The company also reinforced the importance of its cloud-gaming plans with Playstation Now, and somewhat surprisingly doubled down on its underused Remote Play feature, saying the “evolution” of this would in the future “provide a seamless game experience anytime, anywhere”.
Remote Play is already available as part of the PS4 package, enabling you to stream a game direct from the console to a computer, smartphone, tablet or PS Vita handheld console. But Sony says that going forward it will be “leveraging the latest computing, streaming, cloud, and 5G technologies” to allow it, and the performance of PlayStation Now, to improve.
If that’s not enough, Sony has confirmed the PS5’s ‘incredibly powerful’ backwards compatibility will let you play online with PS4 players.
There have also been rumors that the PS5 could be backwards compatible with the PS3, PS2, and original PlayStation, meaning its games library could stretch right back to the glory days of the mid 90s.
We haven’t actually gotten an official look at the PlayStation 5 yet but, if several leaks are to be believed, Sony’s next-generation console will sport a very different look to its predecessors.
The above render, courtesy of Let’s Go Digital, is based on a spy shot received by Zone of Tech, which shows what’s alleged to be a real, working PS5 development kit in its natural habitat – the offices of an anonymous PlayStation 5 developer.
The image, if legitimate, all-but confirms the many leaked rumors and renders concerning the PlayStation 5’s hardware design, one that sports an unusual V-shaped cavity and excessive amounts of ventilation.
What does the image show us? There’s a number of buttons: On/Standby, Reset, Eject (for the double layer 100GB-reading Blu-ray drive), System Initialisation and Network initialisation, all on the front left. There are also a number of status lights, numbering ‘0’ to ‘7’, which likely relate to CPU cores engaged, but could also be a status light for controllers connected.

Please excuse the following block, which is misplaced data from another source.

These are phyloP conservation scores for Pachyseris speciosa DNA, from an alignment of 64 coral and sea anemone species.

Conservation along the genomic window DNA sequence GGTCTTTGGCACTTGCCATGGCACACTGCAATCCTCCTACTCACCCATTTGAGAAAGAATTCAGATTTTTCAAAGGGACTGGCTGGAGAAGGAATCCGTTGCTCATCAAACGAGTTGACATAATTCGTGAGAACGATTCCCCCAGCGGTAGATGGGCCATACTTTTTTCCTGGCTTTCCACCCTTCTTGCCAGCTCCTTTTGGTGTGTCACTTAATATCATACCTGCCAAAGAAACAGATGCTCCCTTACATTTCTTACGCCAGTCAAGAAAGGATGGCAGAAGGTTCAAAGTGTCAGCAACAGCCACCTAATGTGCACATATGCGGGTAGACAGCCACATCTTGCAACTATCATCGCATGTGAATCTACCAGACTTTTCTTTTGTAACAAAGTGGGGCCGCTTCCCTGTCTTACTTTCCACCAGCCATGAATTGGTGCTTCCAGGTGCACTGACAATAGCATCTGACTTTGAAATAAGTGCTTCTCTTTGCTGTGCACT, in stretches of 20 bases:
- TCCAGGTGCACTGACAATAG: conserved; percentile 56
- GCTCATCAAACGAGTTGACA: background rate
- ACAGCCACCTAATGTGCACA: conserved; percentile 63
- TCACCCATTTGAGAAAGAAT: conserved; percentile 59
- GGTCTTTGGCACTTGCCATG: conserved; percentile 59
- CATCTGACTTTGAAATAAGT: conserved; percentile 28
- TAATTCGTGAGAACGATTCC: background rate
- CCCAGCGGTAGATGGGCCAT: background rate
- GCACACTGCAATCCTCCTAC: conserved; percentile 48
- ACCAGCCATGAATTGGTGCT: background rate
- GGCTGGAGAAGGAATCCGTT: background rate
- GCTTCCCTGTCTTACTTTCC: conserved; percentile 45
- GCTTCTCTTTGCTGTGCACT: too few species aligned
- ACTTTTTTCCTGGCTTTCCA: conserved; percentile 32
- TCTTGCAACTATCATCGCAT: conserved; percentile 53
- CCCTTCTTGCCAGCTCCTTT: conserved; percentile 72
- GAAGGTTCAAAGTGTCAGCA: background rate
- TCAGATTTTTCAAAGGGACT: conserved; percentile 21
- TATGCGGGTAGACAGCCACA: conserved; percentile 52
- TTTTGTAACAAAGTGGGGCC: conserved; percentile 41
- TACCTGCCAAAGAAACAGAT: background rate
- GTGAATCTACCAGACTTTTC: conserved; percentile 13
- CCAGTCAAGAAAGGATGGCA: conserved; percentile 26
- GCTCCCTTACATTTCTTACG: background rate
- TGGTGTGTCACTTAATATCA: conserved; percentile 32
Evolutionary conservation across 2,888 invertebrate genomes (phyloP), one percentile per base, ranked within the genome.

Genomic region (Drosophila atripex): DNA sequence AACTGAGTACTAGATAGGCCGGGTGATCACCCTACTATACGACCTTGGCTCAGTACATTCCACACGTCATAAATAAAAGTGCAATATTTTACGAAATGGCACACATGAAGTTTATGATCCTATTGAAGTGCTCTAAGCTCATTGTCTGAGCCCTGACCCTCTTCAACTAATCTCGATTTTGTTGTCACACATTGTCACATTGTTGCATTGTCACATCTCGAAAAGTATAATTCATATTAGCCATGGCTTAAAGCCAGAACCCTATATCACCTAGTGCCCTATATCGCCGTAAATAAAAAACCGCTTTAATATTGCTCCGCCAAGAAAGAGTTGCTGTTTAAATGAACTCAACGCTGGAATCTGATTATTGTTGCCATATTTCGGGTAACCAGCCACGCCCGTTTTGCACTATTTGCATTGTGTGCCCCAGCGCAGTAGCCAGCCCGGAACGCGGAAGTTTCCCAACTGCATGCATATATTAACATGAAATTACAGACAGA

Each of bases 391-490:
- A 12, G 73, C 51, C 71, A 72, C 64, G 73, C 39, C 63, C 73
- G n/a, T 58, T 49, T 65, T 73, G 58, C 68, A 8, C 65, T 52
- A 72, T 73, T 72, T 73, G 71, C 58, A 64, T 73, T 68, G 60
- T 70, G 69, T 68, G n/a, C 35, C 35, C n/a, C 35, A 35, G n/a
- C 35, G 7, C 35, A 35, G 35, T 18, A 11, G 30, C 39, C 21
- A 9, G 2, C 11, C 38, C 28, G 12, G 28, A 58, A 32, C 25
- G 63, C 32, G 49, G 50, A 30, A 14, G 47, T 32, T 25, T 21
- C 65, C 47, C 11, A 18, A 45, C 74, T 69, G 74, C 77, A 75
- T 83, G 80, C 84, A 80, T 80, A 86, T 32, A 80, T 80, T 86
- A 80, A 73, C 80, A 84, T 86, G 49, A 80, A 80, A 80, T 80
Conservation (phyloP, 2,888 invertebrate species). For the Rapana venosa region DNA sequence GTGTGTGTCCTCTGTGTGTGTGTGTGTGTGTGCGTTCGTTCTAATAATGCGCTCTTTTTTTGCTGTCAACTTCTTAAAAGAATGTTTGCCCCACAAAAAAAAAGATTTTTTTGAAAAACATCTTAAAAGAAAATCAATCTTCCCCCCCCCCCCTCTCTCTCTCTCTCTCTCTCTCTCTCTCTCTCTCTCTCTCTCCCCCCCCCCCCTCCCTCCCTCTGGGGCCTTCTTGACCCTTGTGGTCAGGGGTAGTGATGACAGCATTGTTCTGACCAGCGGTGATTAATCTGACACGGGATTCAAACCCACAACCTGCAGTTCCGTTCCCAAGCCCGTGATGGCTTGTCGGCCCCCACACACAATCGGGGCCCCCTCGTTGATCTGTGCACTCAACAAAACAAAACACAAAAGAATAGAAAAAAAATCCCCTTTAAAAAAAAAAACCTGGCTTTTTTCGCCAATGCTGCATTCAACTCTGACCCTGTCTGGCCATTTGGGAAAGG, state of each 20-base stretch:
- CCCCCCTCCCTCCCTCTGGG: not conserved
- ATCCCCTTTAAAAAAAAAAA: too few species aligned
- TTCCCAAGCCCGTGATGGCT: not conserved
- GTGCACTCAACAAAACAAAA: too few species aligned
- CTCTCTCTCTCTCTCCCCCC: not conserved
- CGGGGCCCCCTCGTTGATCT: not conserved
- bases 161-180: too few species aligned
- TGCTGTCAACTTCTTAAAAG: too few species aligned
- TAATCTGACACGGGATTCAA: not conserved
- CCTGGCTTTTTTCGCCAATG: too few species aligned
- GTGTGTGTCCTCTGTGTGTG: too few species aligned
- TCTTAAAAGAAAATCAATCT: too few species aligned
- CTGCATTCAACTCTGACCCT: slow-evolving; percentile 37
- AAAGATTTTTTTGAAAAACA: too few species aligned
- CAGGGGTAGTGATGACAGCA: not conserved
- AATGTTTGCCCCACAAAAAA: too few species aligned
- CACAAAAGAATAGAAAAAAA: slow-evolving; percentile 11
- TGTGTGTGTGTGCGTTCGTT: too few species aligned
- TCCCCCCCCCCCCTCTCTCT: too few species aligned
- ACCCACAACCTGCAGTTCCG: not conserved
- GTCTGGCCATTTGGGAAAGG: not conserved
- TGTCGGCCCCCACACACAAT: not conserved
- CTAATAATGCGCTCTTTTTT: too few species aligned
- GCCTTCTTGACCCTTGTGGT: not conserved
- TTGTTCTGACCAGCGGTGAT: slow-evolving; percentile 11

To the right there are 5 USB ports (one USB 2.0 and five likely USB 3.0 ports – the final port being obscured by a cable), as well as a USB type B port. A small circle above could well be a camera built into the console, according to earlier patent filings.
Interestingly, rubber feet appear to be on the top side of the console, suggesting that devs are being encourage to either flip the console for stress testing and convenience, or to stack them when working on demanding games.
Even if we are to assume this is a PS5 dev kit for real out in the wild, it should only really be used to speculate on what the final design of the consumer console will be, rather than considering it wholly indicative on the machine to come.
Dev kits are specially designed to be robust, and to support a console working under extreme load so as to allow the developers to push their creations to the maximum without frying the hardware they are working on. It’s also designed, at this stage, to help find any flaws in the final PS5 consumer hardware industrial design.
With Sony likely a full year away from the launch of the PlayStation 5, there’s plenty of time for its team to create something a little less alien-looking.
The PS5 will come with its own controller, according to Sony. The PS5 controller (we don’t know the official name yet) will include haptic feedback to replace the DualShock 4’s rumble technology. This aims to improve the controller’s feedback and therefore player’s immersion.